Copyright? What Copyright?

Credit: DALL-E

How will artists and content creators make a living in an AI-driven information ecosystem? It’s a question AI companies didn’t even want to think about until they were forced to.

That appears to be the key takeaway of a 3,000-word story The New York Times published over the weekend on how Big Tech giants deliberately threw copyright concerns to the wind as they created the generative systems that can conjure up content on a whim prompt. According to the report, executives at OpenAI, Google, and Meta all knew they were likely violating copyright, and even their own policies, as they harvested vast datasets without permission, but they did it anyway.

While that revelation is surprising to precisely no one, it helps to see the evidence laid out so clearly. The tech giants had motive (the existential need for ever-more data to train their models), the means (software to interpret and ingest media), and the opportunity (the data being publicly available on the internet).

A big chunk of the piece zeroes in on OpenAI’s harvesting YouTube videos, the content of which is more difficult for large language models (LLMs) to consume than a text-based webpage. OpenAI needed to develop custom software and processes to hoover up over 1 million hours of videos to train GPT-4, according to the Times. The article is essentially a cartoon smoking gun you could put in a thought balloon over the head of OpenAI CTO Mira Murati during her much-maligned interview with The Wall Street Journal’s Joanna Stern.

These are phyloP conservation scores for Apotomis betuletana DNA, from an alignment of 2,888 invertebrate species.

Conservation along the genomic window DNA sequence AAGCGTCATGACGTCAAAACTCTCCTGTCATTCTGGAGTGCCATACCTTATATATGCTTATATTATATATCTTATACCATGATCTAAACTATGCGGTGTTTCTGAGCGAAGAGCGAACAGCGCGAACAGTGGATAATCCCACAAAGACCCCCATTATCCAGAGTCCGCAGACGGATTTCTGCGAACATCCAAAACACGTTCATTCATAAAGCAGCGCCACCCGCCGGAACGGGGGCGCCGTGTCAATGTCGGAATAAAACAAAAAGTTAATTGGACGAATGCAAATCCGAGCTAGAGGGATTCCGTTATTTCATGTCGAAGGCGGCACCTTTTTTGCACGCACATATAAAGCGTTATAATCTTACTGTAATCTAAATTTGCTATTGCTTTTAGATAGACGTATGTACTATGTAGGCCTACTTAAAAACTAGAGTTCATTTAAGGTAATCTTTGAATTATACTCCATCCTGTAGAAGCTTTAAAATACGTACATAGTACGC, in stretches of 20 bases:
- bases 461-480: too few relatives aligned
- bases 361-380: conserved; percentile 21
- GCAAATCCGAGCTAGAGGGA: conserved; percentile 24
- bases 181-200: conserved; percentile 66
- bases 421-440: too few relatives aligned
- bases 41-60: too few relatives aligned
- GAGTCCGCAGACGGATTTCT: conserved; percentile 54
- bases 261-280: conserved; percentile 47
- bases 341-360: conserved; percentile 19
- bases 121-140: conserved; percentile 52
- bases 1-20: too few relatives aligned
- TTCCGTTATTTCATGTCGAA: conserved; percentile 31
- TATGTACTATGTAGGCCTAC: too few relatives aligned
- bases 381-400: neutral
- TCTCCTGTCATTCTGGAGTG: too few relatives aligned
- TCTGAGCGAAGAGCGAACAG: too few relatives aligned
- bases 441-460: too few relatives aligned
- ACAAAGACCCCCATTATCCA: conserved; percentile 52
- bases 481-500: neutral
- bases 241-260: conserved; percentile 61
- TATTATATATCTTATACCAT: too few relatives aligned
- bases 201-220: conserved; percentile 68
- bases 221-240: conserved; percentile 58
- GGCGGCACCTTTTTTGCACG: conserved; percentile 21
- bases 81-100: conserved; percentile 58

Similarly, the investigation reveals Google sneakily made adjustments to its own terms of service to ensure it could train its AI models on user data (at least some of it). And Meta, too, looked for any path to AI that allowed the company to ignore copyright concerns around the data it needed to make its models competitive with OpenAI. Negotiations with artists and writers would take too long? “Don’t even try” was the attitude, the report claims.

There used to be a saying in the digital economy: data is the new oil. The analogy is obvious: just as oil empowered the robber barons of the industrial revolution, data — especially user-generated data — was fuel for the algorithm-powered internet of Web 2.0. That, in turn, inspired the idea of Web3, where every netizen has the power to erect a data derrick in their own backyard.

But what happens when Big Tech siphons all the data away before you even start digging? 

Public = Free?

Over the past year, how AI companies have harvested copyright data has come under increased scrutiny, particularly at OpenAI since it’s the leader in the field. Between the lawsuits, the interviews, and investigations like the Times’, it’s come out just how contradictory the company’s position is: It believes anything on the publicly available internet is fair use, but it also says it will honor “do not train.” It doesn’t think it needs to pay for publisher’s content, yet it’s paying for publisher’s content. It says the value of any individual data source is negligible, but it obviously can’t get enough of them.